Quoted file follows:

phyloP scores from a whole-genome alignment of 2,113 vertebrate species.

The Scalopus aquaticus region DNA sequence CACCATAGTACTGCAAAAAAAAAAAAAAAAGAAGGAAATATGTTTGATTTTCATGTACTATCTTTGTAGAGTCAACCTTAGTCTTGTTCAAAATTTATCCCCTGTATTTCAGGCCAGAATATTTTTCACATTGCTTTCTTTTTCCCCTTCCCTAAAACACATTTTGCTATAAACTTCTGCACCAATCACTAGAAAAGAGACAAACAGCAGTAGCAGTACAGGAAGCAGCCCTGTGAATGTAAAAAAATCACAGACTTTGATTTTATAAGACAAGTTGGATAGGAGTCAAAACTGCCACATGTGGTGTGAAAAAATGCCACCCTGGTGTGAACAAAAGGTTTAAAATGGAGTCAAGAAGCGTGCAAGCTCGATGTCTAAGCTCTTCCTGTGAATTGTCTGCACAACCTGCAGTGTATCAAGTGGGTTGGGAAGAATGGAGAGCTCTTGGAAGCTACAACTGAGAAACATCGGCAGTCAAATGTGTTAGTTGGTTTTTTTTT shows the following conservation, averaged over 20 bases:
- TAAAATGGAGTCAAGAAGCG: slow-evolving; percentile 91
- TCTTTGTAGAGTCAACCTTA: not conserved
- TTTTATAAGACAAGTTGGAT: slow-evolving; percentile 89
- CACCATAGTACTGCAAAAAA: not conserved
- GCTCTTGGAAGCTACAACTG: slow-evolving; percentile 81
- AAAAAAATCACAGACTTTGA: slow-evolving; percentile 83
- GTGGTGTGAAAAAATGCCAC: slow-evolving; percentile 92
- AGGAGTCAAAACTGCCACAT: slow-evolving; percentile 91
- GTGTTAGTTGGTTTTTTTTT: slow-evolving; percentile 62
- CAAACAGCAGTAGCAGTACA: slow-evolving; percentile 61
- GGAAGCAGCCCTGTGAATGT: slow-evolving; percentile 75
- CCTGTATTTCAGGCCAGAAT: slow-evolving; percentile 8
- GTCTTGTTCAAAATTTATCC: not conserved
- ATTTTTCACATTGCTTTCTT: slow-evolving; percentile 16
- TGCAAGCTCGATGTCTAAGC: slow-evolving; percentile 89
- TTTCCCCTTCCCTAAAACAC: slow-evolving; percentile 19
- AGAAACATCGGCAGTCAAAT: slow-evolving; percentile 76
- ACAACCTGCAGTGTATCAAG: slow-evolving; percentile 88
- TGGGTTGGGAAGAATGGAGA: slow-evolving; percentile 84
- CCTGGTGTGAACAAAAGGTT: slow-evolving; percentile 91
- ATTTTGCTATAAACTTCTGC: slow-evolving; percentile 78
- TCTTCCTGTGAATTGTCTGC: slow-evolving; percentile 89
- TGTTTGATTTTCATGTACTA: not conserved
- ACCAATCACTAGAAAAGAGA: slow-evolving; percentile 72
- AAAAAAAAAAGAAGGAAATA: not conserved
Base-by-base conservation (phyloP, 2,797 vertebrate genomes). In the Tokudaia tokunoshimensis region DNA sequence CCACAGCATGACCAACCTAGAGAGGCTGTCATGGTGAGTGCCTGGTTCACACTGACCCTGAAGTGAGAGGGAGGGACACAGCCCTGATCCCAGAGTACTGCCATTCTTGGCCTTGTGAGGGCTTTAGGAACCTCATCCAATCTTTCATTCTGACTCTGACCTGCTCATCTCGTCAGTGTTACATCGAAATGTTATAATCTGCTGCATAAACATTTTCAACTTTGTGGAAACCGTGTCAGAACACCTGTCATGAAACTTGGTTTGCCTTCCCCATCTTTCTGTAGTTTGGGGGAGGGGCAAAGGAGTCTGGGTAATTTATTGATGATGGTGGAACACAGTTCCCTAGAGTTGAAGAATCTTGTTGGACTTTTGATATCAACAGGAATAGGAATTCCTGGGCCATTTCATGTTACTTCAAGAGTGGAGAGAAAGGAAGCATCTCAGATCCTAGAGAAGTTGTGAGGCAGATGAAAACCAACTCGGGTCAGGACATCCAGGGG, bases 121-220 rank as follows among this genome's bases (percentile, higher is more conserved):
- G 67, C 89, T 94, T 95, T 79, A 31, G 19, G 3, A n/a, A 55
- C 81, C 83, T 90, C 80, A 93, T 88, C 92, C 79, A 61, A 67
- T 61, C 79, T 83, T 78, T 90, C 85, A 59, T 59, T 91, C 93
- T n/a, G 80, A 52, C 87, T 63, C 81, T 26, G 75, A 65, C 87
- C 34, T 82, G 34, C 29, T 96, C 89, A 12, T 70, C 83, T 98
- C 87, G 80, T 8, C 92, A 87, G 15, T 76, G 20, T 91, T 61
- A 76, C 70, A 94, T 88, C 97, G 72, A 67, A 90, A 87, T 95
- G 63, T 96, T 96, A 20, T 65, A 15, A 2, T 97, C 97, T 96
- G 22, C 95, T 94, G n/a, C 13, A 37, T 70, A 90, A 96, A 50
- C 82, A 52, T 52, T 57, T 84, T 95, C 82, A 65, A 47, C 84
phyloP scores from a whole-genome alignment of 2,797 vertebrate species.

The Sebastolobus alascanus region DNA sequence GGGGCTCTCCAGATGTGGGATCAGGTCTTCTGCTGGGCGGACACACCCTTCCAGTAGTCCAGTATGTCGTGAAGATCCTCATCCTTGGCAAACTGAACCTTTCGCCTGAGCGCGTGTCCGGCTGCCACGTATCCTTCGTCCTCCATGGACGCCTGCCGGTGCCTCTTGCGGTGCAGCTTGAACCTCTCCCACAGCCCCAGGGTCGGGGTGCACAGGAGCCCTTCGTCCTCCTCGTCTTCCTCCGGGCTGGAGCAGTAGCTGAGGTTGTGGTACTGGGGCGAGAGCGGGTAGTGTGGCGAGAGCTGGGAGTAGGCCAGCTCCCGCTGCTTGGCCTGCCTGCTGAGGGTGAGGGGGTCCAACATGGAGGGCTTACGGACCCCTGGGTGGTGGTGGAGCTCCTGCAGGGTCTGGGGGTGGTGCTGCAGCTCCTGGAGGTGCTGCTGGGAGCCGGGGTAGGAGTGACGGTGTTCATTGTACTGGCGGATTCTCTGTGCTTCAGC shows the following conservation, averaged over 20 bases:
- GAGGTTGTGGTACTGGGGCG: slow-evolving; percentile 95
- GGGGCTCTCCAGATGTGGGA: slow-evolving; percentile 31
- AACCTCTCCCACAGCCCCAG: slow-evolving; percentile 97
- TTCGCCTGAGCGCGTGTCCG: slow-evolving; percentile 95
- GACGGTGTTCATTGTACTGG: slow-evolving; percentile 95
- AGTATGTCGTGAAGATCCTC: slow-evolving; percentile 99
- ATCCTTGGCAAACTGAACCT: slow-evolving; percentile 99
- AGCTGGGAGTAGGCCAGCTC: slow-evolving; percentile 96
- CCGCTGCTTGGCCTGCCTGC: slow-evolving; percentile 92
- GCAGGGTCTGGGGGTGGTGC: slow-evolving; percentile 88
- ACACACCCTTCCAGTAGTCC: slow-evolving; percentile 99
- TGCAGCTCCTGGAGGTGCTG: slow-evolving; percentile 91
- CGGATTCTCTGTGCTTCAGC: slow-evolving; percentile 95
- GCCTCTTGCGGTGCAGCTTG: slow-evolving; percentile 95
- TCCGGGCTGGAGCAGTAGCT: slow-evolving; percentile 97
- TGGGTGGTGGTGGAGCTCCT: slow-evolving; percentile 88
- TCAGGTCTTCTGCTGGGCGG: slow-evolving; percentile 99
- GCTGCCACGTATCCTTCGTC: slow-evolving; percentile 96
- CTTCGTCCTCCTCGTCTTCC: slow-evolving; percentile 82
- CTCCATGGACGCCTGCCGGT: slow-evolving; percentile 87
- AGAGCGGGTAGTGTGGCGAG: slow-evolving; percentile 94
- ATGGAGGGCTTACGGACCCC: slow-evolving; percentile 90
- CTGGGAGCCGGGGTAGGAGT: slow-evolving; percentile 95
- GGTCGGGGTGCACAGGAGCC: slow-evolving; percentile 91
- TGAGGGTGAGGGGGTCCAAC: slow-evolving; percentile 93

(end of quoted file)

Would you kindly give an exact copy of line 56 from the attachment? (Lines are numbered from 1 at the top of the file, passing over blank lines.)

- TGGGTGGTGGTGGAGCTCCT: slow-evolving; percentile 88